By Ahsan Kureshi
A friend, who shares my ‘liberal’ perspective on almost all things, inquired why I was surprised on what had happened. ‘Shouldn’t we be used to all this?’ His question got me thinking. Are we actually so drowned in the wetsand of fanaticism that the call of an auction of the ‘Holy weapon of Qadri’ was not even a head-turner? Are we bent upon staying fearful and oblivious to all that we deem as absurd? Is a debate on the said topic too much to ask for? Too volatile of a question with a ‘playing-with-a-knife’ consequence? Indeed and sadly yes; atleast, that’s what it seems.
What saddens me today the most is the biases of the pioneers of the ‘freedom-of-speech’ manifesto, the media. The morning newspaper (5th Jan) that greeted me today, the most widely read English daily, proved to be a rude shocker. Not a single headline, news item, editorial or article mentioned Salman Taseer’s name. Except for a small box of gratitude via a hefty payment by a cable company the deceased was an ex-CEO of, not a single paragraph was dedicated to the man. The online blogs and articles however were a relief but in terms of impact, their voices are still a whisper.
On turning on the television however, I was surprised to see all the major channels shy away from the topic of Mr Taseer. Disappointed, I tweeted a renowned anchor, questioning him of the reality of media’s freedom and warned him on how him following suit in his program later at night, would leave many of us discouraged. Almost childishly, I hoped the tweet would invite a rattling of the conscious and the taboo topic would be discussed. Later that night I watched the same ‘champion of freedom’ speak selfishly on the ‘safe’ topics of Babar Awan and Hussain Haqqani while sitting in Lahore, home to Mr. Taseer’s heartbroken family.
The fear that comes with this topic scares me today like it never did before. I was never afraid to speak rather loudly on how wrong Qadri was on murdering one rational voice amid the clamor, I was hopeful. This changed today.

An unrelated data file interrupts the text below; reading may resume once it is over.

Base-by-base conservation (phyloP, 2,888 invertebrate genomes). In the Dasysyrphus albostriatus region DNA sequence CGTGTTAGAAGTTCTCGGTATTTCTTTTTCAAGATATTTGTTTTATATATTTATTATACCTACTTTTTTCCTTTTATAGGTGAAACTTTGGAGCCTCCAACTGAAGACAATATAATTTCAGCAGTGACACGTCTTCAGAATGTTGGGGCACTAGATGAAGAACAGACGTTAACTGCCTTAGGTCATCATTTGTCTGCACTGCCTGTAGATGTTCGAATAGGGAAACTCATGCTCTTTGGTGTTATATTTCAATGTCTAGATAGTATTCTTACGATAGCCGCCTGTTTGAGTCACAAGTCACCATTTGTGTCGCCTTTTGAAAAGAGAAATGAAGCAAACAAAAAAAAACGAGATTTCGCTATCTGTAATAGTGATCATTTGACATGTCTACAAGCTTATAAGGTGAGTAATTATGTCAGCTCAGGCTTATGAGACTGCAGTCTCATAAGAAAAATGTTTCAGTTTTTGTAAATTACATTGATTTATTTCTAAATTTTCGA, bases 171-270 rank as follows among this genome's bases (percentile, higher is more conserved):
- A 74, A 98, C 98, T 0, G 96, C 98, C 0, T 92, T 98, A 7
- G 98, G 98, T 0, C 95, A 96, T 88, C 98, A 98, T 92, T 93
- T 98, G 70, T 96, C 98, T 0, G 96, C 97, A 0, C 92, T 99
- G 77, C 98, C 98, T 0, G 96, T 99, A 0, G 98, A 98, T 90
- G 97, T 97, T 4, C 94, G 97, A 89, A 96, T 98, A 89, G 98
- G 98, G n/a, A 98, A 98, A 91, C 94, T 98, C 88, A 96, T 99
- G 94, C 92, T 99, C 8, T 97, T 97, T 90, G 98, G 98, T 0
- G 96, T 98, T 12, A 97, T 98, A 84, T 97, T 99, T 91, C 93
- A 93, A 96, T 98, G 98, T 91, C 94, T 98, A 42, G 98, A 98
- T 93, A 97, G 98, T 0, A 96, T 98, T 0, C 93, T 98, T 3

The existence of such mindsets that tend to translate the horrendous murder as an act of piousness irks me. The advantage of number the said population has over the opposite side leaves little to be expected. What’s worse is that Quaid’s secularity and his vision for the secular nation that he proposed would probably never see the light of the day. In a country where the shackles of conservativeness and dogmas bind us to the extreme, intellectual debate shall forever remain a taboo.
Qadri shall soon walk the streets a free man and the voices that shall continue to protest would forcefully become the Tariq Ali’s of this generation. Nothing much will change.
Lastly, I would like to apologize to the Taseer family on behalf of everyone of us. Nothing said or done can bring back the loss of the progressive mind that this nation desperately needed. The complete show of disregard by all the key players in all the walks of life disappoints me more than it would disappoint most. Mr Taseer had high expectations from this country, he would be grieved to see it as shameless as it is today. For this and so much more, I apologize.
Ahsan Kureshi is an economics student from Lahore.